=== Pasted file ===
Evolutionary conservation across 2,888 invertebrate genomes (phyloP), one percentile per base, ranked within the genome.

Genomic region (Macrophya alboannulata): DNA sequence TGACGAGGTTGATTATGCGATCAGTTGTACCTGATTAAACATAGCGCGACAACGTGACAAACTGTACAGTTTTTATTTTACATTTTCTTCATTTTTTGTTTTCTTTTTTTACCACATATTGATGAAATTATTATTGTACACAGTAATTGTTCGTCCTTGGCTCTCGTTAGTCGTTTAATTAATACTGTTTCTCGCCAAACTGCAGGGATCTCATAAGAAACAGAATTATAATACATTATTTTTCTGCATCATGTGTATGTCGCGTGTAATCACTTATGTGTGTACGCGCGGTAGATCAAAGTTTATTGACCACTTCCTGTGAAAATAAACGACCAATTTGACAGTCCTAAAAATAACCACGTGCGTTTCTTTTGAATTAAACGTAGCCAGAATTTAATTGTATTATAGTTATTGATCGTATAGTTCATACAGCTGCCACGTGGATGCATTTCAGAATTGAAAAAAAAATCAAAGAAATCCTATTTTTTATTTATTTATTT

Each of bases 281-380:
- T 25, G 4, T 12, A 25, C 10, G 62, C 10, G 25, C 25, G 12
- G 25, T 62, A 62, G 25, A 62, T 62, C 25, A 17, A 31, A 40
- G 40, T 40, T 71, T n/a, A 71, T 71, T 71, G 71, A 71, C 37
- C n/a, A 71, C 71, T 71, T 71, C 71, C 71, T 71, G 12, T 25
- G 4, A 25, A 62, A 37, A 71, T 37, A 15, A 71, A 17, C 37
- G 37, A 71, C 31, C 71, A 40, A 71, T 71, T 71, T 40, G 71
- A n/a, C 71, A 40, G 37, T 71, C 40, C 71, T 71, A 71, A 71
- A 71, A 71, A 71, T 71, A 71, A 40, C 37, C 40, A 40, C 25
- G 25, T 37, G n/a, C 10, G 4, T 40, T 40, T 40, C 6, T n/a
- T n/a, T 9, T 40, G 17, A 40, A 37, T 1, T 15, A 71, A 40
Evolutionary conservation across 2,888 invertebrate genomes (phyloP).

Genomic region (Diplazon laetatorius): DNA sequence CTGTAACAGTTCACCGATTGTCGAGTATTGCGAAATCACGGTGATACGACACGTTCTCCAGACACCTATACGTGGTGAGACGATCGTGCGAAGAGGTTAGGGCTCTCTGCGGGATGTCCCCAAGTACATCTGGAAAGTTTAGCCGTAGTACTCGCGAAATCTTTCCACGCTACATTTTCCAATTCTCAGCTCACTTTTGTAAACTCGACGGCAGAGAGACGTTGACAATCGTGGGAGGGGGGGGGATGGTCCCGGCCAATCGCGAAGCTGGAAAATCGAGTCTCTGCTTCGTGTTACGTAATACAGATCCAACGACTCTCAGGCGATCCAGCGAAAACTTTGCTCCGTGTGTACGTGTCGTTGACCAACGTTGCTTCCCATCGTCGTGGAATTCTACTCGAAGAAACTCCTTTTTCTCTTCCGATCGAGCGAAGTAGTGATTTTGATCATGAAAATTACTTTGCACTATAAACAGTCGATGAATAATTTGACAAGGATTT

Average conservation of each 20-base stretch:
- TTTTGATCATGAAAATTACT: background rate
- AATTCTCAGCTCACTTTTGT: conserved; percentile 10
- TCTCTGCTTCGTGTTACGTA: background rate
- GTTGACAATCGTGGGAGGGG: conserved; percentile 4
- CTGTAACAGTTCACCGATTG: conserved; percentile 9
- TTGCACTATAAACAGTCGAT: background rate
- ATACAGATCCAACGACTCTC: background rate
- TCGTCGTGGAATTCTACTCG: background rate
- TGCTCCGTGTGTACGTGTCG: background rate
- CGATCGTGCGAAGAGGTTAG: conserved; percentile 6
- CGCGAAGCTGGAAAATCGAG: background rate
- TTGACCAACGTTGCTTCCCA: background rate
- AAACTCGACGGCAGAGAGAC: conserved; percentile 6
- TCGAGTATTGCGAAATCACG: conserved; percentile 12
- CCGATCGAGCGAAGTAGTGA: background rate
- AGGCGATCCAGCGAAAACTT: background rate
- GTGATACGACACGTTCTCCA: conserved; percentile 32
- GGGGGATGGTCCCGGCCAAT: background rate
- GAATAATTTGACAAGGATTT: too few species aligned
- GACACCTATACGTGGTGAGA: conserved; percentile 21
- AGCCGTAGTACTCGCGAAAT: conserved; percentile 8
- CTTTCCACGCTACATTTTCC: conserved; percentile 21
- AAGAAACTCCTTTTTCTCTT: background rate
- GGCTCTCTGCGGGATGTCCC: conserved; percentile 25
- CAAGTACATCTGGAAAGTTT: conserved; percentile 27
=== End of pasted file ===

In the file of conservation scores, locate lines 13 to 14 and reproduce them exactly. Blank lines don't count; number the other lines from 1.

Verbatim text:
- T n/a, T 9, T 40, G 17, A 40, A 37, T 1, T 15, A 71, A 40
Evolutionary conservation across 2,888 invertebrate genomes (phyloP).